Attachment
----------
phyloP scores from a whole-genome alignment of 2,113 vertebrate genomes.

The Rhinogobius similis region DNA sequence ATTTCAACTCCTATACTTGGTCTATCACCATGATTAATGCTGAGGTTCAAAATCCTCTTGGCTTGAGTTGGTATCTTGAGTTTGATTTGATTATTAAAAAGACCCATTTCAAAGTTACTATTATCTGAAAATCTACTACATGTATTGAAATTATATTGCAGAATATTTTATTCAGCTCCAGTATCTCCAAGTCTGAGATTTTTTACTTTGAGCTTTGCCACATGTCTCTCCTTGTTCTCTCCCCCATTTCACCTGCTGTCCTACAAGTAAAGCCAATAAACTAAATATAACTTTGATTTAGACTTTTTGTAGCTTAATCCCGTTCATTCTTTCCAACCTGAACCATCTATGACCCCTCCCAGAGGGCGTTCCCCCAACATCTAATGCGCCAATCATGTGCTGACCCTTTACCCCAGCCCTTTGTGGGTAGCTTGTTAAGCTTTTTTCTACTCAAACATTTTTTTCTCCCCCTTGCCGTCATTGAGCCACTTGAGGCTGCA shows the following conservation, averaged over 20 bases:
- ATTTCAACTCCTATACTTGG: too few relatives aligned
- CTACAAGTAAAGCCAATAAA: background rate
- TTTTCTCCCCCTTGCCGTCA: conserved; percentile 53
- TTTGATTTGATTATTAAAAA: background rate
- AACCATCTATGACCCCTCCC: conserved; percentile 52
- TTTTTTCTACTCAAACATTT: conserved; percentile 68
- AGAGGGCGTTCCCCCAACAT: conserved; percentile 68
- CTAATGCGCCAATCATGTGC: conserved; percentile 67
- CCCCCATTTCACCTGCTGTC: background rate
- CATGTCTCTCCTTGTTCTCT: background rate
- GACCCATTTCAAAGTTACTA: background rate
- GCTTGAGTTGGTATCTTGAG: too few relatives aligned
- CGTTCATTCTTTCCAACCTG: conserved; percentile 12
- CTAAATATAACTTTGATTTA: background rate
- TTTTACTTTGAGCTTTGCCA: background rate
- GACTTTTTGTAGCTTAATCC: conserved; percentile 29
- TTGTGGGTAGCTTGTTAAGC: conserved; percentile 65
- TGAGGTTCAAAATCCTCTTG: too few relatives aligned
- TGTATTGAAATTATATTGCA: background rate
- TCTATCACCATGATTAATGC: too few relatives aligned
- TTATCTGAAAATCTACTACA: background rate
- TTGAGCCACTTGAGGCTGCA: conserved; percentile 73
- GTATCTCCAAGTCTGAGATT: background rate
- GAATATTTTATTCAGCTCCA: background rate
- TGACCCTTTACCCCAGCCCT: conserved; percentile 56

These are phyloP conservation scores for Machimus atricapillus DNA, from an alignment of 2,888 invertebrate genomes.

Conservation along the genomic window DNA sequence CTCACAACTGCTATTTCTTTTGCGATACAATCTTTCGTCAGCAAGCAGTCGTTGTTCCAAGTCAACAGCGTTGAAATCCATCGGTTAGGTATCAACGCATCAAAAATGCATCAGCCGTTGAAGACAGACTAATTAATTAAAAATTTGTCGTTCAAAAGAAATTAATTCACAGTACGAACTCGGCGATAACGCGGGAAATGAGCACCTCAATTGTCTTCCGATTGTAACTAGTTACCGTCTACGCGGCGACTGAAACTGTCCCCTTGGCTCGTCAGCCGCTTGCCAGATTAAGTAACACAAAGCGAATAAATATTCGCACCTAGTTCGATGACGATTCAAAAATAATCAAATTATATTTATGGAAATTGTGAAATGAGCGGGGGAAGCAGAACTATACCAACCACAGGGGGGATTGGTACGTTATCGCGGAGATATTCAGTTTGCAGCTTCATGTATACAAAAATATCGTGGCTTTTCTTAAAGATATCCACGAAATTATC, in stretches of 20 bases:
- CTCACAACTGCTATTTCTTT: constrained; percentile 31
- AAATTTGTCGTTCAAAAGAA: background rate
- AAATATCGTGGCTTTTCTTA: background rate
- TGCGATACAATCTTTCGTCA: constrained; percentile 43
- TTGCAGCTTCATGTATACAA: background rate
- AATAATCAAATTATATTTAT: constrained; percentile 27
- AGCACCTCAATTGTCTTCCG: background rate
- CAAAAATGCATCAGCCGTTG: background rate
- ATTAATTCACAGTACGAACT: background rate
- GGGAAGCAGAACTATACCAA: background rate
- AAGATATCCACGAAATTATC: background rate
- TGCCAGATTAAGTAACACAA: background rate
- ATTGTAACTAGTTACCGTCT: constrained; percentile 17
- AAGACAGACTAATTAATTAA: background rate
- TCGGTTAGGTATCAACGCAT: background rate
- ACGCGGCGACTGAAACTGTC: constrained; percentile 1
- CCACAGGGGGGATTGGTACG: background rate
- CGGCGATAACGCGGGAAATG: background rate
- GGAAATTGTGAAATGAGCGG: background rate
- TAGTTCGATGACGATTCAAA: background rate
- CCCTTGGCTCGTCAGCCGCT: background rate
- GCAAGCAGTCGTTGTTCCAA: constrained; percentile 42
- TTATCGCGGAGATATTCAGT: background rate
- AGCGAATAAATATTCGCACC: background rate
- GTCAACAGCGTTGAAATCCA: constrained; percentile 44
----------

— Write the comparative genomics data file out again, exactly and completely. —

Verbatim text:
phyloP scores from a whole-genome alignment of 2,113 vertebrate genomes.

The Rhinogobius similis region DNA sequence ATTTCAACTCCTATACTTGGTCTATCACCATGATTAATGCTGAGGTTCAAAATCCTCTTGGCTTGAGTTGGTATCTTGAGTTTGATTTGATTATTAAAAAGACCCATTTCAAAGTTACTATTATCTGAAAATCTACTACATGTATTGAAATTATATTGCAGAATATTTTATTCAGCTCCAGTATCTCCAAGTCTGAGATTTTTTACTTTGAGCTTTGCCACATGTCTCTCCTTGTTCTCTCCCCCATTTCACCTGCTGTCCTACAAGTAAAGCCAATAAACTAAATATAACTTTGATTTAGACTTTTTGTAGCTTAATCCCGTTCATTCTTTCCAACCTGAACCATCTATGACCCCTCCCAGAGGGCGTTCCCCCAACATCTAATGCGCCAATCATGTGCTGACCCTTTACCCCAGCCCTTTGTGGGTAGCTTGTTAAGCTTTTTTCTACTCAAACATTTTTTTCTCCCCCTTGCCGTCATTGAGCCACTTGAGGCTGCA shows the following conservation, averaged over 20 bases:
- ATTTCAACTCCTATACTTGG: too few relatives aligned
- CTACAAGTAAAGCCAATAAA: background rate
- TTTTCTCCCCCTTGCCGTCA: conserved; percentile 53
- TTTGATTTGATTATTAAAAA: background rate
- AACCATCTATGACCCCTCCC: conserved; percentile 52
- TTTTTTCTACTCAAACATTT: conserved; percentile 68
- AGAGGGCGTTCCCCCAACAT: conserved; percentile 68
- CTAATGCGCCAATCATGTGC: conserved; percentile 67
- CCCCCATTTCACCTGCTGTC: background rate
- CATGTCTCTCCTTGTTCTCT: background rate
- GACCCATTTCAAAGTTACTA: background rate
- GCTTGAGTTGGTATCTTGAG: too few relatives aligned
- CGTTCATTCTTTCCAACCTG: conserved; percentile 12
- CTAAATATAACTTTGATTTA: background rate
- TTTTACTTTGAGCTTTGCCA: background rate
- GACTTTTTGTAGCTTAATCC: conserved; percentile 29
- TTGTGGGTAGCTTGTTAAGC: conserved; percentile 65
- TGAGGTTCAAAATCCTCTTG: too few relatives aligned
- TGTATTGAAATTATATTGCA: background rate
- TCTATCACCATGATTAATGC: too few relatives aligned
- TTATCTGAAAATCTACTACA: background rate
- TTGAGCCACTTGAGGCTGCA: conserved; percentile 73
- GTATCTCCAAGTCTGAGATT: background rate
- GAATATTTTATTCAGCTCCA: background rate
- TGACCCTTTACCCCAGCCCT: conserved; percentile 56

These are phyloP conservation scores for Machimus atricapillus DNA, from an alignment of 2,888 invertebrate genomes.

Conservation along the genomic window DNA sequence CTCACAACTGCTATTTCTTTTGCGATACAATCTTTCGTCAGCAAGCAGTCGTTGTTCCAAGTCAACAGCGTTGAAATCCATCGGTTAGGTATCAACGCATCAAAAATGCATCAGCCGTTGAAGACAGACTAATTAATTAAAAATTTGTCGTTCAAAAGAAATTAATTCACAGTACGAACTCGGCGATAACGCGGGAAATGAGCACCTCAATTGTCTTCCGATTGTAACTAGTTACCGTCTACGCGGCGACTGAAACTGTCCCCTTGGCTCGTCAGCCGCTTGCCAGATTAAGTAACACAAAGCGAATAAATATTCGCACCTAGTTCGATGACGATTCAAAAATAATCAAATTATATTTATGGAAATTGTGAAATGAGCGGGGGAAGCAGAACTATACCAACCACAGGGGGGATTGGTACGTTATCGCGGAGATATTCAGTTTGCAGCTTCATGTATACAAAAATATCGTGGCTTTTCTTAAAGATATCCACGAAATTATC, in stretches of 20 bases:
- CTCACAACTGCTATTTCTTT: constrained; percentile 31
- AAATTTGTCGTTCAAAAGAA: background rate
- AAATATCGTGGCTTTTCTTA: background rate
- TGCGATACAATCTTTCGTCA: constrained; percentile 43
- TTGCAGCTTCATGTATACAA: background rate
- AATAATCAAATTATATTTAT: constrained; percentile 27
- AGCACCTCAATTGTCTTCCG: background rate
- CAAAAATGCATCAGCCGTTG: background rate
- ATTAATTCACAGTACGAACT: background rate
- GGGAAGCAGAACTATACCAA: background rate
- AAGATATCCACGAAATTATC: background rate
- TGCCAGATTAAGTAACACAA: background rate
- ATTGTAACTAGTTACCGTCT: constrained; percentile 17
- AAGACAGACTAATTAATTAA: background rate
- TCGGTTAGGTATCAACGCAT: background rate
- ACGCGGCGACTGAAACTGTC: constrained; percentile 1
- CCACAGGGGGGATTGGTACG: background rate
- CGGCGATAACGCGGGAAATG: background rate
- GGAAATTGTGAAATGAGCGG: background rate
- TAGTTCGATGACGATTCAAA: background rate
- CCCTTGGCTCGTCAGCCGCT: background rate
- GCAAGCAGTCGTTGTTCCAA: constrained; percentile 42
- TTATCGCGGAGATATTCAGT: background rate
- AGCGAATAAATATTCGCACC: background rate
- GTCAACAGCGTTGAAATCCA: constrained; percentile 44